Sir Joseph Norman Lockyer was born on this date in 1832 and grew up to become an astronomer and a serious fan of solar eclipses – he twice led expeditions to India to view them. He was also interested in electromagnetic spectroscopy, especially as a means of determining the composition of planets.
That’s how he was able to identify a totally unknown substance that appeared as a yellow line around the edge of the sun during an eclipse in 1868 – in honor of the sun, he named it ‘helium.’ (It was discovered on earth ten years later.)
So we’d know his name for that, in any case, but he did something even more special in 1869 – he started a little magazine that is now considered ‘ the world’s most cited interdisciplinary scientific journal’ and he remained its editor for the next 50 years, until his death.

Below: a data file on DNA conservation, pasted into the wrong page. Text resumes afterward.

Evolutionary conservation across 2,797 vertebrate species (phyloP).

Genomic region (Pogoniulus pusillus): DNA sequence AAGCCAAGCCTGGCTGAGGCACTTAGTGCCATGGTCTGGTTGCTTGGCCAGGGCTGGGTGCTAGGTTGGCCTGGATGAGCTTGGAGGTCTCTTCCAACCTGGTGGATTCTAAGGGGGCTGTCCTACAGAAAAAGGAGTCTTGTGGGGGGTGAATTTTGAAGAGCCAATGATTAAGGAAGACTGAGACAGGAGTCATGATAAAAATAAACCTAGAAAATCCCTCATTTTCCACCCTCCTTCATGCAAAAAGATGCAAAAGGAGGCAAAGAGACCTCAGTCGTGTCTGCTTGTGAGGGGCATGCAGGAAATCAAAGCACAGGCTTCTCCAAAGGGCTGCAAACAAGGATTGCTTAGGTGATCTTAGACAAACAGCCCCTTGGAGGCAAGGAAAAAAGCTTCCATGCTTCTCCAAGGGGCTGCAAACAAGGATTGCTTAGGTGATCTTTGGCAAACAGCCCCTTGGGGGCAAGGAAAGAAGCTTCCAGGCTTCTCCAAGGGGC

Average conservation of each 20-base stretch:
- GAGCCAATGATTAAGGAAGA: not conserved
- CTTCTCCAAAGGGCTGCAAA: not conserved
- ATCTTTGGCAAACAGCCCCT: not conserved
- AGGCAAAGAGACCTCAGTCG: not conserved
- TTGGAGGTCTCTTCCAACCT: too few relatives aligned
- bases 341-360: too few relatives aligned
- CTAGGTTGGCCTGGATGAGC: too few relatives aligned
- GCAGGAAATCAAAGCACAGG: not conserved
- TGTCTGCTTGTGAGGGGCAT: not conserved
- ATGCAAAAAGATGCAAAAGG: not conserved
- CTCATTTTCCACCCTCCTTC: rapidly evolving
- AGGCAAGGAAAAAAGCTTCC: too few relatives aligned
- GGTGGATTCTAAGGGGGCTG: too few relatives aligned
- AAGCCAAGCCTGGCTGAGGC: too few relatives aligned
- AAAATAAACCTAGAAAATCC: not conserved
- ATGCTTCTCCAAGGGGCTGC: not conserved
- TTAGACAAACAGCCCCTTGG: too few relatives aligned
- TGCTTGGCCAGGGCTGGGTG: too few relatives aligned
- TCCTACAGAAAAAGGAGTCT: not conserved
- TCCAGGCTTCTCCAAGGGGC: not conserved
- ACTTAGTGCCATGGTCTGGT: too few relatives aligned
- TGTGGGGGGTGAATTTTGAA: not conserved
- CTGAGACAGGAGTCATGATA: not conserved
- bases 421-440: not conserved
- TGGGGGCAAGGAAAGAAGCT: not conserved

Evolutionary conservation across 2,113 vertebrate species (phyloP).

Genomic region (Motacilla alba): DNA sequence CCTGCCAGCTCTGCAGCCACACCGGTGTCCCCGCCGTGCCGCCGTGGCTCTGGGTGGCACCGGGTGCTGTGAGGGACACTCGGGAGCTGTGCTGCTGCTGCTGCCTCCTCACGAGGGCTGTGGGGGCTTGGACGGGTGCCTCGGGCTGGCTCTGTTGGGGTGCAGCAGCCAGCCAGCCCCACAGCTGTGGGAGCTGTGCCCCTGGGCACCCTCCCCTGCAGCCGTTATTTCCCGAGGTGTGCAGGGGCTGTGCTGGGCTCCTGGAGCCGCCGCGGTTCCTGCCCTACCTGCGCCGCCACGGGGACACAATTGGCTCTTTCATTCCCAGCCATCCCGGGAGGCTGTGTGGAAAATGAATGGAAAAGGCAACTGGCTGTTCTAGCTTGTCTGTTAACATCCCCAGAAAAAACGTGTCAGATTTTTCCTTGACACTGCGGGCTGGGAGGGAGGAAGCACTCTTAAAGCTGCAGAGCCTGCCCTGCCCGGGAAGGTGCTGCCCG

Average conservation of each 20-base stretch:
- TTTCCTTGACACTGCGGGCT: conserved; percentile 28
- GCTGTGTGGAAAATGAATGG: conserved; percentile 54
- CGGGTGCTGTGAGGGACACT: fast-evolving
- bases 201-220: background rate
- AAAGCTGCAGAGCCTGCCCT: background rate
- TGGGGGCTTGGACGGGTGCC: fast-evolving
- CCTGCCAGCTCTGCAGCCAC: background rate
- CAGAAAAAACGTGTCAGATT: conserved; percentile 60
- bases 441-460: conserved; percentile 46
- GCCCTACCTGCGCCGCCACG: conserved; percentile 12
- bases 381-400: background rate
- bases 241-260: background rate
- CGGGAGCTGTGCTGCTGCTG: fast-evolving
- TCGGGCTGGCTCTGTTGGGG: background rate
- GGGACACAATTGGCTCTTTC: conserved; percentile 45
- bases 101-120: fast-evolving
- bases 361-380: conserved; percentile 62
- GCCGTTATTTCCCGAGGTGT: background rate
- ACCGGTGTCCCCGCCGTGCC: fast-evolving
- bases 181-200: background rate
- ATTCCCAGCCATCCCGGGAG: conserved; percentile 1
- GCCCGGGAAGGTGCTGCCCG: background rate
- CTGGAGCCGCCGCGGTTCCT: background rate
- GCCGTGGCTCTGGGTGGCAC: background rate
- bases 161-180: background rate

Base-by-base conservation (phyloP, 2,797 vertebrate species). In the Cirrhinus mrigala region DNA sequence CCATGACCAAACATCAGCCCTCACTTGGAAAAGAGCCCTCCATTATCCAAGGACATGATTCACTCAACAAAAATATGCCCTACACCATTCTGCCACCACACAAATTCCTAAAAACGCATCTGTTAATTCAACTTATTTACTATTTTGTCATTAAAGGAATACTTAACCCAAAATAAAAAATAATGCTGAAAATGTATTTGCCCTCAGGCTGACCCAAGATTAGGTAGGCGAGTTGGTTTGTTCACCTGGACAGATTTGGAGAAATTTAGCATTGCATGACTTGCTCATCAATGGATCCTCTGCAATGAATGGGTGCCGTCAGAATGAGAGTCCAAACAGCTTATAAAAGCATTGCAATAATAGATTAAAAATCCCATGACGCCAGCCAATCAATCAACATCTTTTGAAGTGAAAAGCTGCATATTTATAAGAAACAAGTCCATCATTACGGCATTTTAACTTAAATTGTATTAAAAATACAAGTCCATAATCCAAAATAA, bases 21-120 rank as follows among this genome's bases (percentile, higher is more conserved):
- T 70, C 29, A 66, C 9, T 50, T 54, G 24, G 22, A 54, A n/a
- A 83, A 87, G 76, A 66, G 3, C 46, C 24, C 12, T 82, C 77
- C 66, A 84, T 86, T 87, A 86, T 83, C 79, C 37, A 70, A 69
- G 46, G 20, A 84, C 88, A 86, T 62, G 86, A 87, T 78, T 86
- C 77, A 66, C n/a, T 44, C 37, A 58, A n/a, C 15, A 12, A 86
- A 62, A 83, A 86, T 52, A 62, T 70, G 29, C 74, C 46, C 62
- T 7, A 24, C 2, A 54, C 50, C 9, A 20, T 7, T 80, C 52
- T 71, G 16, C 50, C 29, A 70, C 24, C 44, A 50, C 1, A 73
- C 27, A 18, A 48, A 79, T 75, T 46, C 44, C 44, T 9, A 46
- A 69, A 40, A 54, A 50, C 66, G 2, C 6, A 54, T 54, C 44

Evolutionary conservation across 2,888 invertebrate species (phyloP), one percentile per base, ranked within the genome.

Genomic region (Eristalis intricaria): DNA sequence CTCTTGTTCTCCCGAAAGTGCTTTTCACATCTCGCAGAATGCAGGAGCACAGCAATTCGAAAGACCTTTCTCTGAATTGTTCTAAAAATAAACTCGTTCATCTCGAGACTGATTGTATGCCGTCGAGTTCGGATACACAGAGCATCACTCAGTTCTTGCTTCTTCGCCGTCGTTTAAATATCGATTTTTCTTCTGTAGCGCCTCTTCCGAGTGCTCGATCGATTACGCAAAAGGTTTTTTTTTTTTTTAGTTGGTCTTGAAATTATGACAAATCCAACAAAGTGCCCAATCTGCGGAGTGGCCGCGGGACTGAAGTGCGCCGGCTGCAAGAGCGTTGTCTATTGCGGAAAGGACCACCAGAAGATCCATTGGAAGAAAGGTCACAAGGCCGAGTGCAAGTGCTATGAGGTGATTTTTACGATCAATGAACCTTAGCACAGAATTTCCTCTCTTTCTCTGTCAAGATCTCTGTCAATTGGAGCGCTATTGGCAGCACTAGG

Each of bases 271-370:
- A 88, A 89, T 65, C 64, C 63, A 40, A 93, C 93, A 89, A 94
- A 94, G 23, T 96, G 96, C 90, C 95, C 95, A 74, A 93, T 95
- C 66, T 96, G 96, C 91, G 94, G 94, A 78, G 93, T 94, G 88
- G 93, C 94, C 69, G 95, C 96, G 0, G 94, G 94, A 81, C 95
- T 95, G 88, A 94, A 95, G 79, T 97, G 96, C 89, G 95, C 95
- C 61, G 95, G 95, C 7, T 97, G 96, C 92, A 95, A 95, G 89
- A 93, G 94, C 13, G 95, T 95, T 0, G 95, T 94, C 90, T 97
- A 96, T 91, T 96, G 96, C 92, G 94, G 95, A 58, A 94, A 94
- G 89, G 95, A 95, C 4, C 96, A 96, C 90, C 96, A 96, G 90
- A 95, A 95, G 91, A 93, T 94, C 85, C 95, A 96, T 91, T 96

He called it Nature and it was intended to make original science available to scientists in all fields, as well as the educated public. Lockyer and his authors were Darwinians, liberals and progressives, and he wasn’t afraid to publish controversial theories.
Nature has been over the years the first publication to suggest the existence of a neutron (1932), explain the structure of DNA (1953). identify the hole in the ozone (1985) and describe the successful cloning of Dolly the sheep (1997). Its 53,000 subscribers are just the tip of the iceberg – it’s estimated that a single copy is, on average, read by eight people.
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Many happy returns to Taj Mahal (aka Henry Saint Clair Fredericks), who celebrates 70 years today – and he’s just so good that there are two videos to watch. The second has a downside – a horrible little commercial – but it’s short and it’s a recording with some nice photos, so the upside is really good sound. Enjoy.